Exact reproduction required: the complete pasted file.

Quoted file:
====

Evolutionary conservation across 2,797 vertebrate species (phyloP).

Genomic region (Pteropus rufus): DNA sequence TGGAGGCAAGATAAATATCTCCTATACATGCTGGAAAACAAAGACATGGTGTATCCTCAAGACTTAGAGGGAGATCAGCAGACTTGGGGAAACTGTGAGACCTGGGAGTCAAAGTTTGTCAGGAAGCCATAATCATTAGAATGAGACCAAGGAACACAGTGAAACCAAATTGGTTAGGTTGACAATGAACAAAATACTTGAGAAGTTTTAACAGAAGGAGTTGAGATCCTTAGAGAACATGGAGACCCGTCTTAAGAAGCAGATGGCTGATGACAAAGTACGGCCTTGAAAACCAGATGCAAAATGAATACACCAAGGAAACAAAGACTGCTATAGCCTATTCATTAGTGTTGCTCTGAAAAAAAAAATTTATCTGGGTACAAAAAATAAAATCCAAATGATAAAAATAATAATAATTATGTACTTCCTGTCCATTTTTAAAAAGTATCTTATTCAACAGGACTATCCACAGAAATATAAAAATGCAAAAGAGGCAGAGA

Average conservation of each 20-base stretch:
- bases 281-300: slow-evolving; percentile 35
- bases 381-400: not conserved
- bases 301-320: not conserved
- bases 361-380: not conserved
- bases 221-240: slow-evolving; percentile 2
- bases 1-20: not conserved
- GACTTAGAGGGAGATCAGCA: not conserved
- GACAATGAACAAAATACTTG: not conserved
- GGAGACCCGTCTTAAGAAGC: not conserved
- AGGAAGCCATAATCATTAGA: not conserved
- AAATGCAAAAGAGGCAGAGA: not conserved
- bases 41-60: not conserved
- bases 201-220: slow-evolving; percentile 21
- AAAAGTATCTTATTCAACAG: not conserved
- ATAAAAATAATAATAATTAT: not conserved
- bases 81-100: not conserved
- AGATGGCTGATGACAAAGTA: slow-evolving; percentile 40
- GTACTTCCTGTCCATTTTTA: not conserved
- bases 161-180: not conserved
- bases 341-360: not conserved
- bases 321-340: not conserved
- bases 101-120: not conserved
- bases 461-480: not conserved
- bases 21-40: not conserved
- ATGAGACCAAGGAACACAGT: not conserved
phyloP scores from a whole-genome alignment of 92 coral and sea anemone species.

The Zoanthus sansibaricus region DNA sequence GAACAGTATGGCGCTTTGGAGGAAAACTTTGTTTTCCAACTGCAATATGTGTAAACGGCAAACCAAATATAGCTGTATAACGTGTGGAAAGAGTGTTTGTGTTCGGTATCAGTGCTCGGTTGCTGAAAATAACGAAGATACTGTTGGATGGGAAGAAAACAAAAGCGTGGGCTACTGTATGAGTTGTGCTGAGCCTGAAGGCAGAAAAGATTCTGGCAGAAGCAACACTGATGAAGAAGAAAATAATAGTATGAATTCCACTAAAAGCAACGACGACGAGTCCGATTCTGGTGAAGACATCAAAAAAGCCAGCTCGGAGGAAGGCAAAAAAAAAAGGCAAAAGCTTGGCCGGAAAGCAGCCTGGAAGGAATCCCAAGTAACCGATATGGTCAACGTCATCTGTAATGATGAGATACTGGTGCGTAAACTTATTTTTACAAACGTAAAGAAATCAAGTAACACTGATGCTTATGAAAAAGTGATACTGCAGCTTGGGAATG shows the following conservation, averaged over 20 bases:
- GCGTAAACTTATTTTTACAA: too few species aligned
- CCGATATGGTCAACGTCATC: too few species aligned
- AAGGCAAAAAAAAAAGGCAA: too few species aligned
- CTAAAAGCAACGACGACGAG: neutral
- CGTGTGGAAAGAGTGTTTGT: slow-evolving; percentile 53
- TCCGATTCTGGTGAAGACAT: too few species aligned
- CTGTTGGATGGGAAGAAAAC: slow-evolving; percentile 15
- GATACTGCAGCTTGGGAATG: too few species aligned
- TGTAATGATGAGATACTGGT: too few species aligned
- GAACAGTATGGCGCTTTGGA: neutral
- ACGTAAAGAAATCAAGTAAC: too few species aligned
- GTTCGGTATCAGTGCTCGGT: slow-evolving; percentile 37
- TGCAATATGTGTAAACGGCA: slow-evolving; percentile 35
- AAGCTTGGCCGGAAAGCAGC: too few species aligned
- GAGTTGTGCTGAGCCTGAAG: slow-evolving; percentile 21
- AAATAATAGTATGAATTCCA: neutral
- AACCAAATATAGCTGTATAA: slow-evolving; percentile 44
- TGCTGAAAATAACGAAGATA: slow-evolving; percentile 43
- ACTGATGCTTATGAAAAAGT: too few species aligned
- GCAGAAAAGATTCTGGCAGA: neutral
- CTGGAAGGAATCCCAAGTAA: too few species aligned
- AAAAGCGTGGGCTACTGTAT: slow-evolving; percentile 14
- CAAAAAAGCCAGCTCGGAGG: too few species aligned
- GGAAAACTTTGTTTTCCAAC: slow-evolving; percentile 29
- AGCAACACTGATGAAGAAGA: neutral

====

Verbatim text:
Evolutionary conservation across 2,797 vertebrate species (phyloP).

Genomic region (Pteropus rufus): DNA sequence TGGAGGCAAGATAAATATCTCCTATACATGCTGGAAAACAAAGACATGGTGTATCCTCAAGACTTAGAGGGAGATCAGCAGACTTGGGGAAACTGTGAGACCTGGGAGTCAAAGTTTGTCAGGAAGCCATAATCATTAGAATGAGACCAAGGAACACAGTGAAACCAAATTGGTTAGGTTGACAATGAACAAAATACTTGAGAAGTTTTAACAGAAGGAGTTGAGATCCTTAGAGAACATGGAGACCCGTCTTAAGAAGCAGATGGCTGATGACAAAGTACGGCCTTGAAAACCAGATGCAAAATGAATACACCAAGGAAACAAAGACTGCTATAGCCTATTCATTAGTGTTGCTCTGAAAAAAAAAATTTATCTGGGTACAAAAAATAAAATCCAAATGATAAAAATAATAATAATTATGTACTTCCTGTCCATTTTTAAAAAGTATCTTATTCAACAGGACTATCCACAGAAATATAAAAATGCAAAAGAGGCAGAGA

Average conservation of each 20-base stretch:
- bases 281-300: slow-evolving; percentile 35
- bases 381-400: not conserved
- bases 301-320: not conserved
- bases 361-380: not conserved
- bases 221-240: slow-evolving; percentile 2
- bases 1-20: not conserved
- GACTTAGAGGGAGATCAGCA: not conserved
- GACAATGAACAAAATACTTG: not conserved
- GGAGACCCGTCTTAAGAAGC: not conserved
- AGGAAGCCATAATCATTAGA: not conserved
- AAATGCAAAAGAGGCAGAGA: not conserved
- bases 41-60: not conserved
- bases 201-220: slow-evolving; percentile 21
- AAAAGTATCTTATTCAACAG: not conserved
- ATAAAAATAATAATAATTAT: not conserved
- bases 81-100: not conserved
- AGATGGCTGATGACAAAGTA: slow-evolving; percentile 40
- GTACTTCCTGTCCATTTTTA: not conserved
- bases 161-180: not conserved
- bases 341-360: not conserved
- bases 321-340: not conserved
- bases 101-120: not conserved
- bases 461-480: not conserved
- bases 21-40: not conserved
- ATGAGACCAAGGAACACAGT: not conserved
phyloP scores from a whole-genome alignment of 92 coral and sea anemone species.

The Zoanthus sansibaricus region DNA sequence GAACAGTATGGCGCTTTGGAGGAAAACTTTGTTTTCCAACTGCAATATGTGTAAACGGCAAACCAAATATAGCTGTATAACGTGTGGAAAGAGTGTTTGTGTTCGGTATCAGTGCTCGGTTGCTGAAAATAACGAAGATACTGTTGGATGGGAAGAAAACAAAAGCGTGGGCTACTGTATGAGTTGTGCTGAGCCTGAAGGCAGAAAAGATTCTGGCAGAAGCAACACTGATGAAGAAGAAAATAATAGTATGAATTCCACTAAAAGCAACGACGACGAGTCCGATTCTGGTGAAGACATCAAAAAAGCCAGCTCGGAGGAAGGCAAAAAAAAAAGGCAAAAGCTTGGCCGGAAAGCAGCCTGGAAGGAATCCCAAGTAACCGATATGGTCAACGTCATCTGTAATGATGAGATACTGGTGCGTAAACTTATTTTTACAAACGTAAAGAAATCAAGTAACACTGATGCTTATGAAAAAGTGATACTGCAGCTTGGGAATG shows the following conservation, averaged over 20 bases:
- GCGTAAACTTATTTTTACAA: too few species aligned
- CCGATATGGTCAACGTCATC: too few species aligned
- AAGGCAAAAAAAAAAGGCAA: too few species aligned
- CTAAAAGCAACGACGACGAG: neutral
- CGTGTGGAAAGAGTGTTTGT: slow-evolving; percentile 53
- TCCGATTCTGGTGAAGACAT: too few species aligned
- CTGTTGGATGGGAAGAAAAC: slow-evolving; percentile 15
- GATACTGCAGCTTGGGAATG: too few species aligned
- TGTAATGATGAGATACTGGT: too few species aligned
- GAACAGTATGGCGCTTTGGA: neutral
- ACGTAAAGAAATCAAGTAAC: too few species aligned
- GTTCGGTATCAGTGCTCGGT: slow-evolving; percentile 37
- TGCAATATGTGTAAACGGCA: slow-evolving; percentile 35
- AAGCTTGGCCGGAAAGCAGC: too few species aligned
- GAGTTGTGCTGAGCCTGAAG: slow-evolving; percentile 21
- AAATAATAGTATGAATTCCA: neutral
- AACCAAATATAGCTGTATAA: slow-evolving; percentile 44
- TGCTGAAAATAACGAAGATA: slow-evolving; percentile 43
- ACTGATGCTTATGAAAAAGT: too few species aligned
- GCAGAAAAGATTCTGGCAGA: neutral
- CTGGAAGGAATCCCAAGTAA: too few species aligned
- AAAAGCGTGGGCTACTGTAT: slow-evolving; percentile 14
- CAAAAAAGCCAGCTCGGAGG: too few species aligned
- GGAAAACTTTGTTTTCCAAC: slow-evolving; percentile 29
- AGCAACACTGATGAAGAAGA: neutral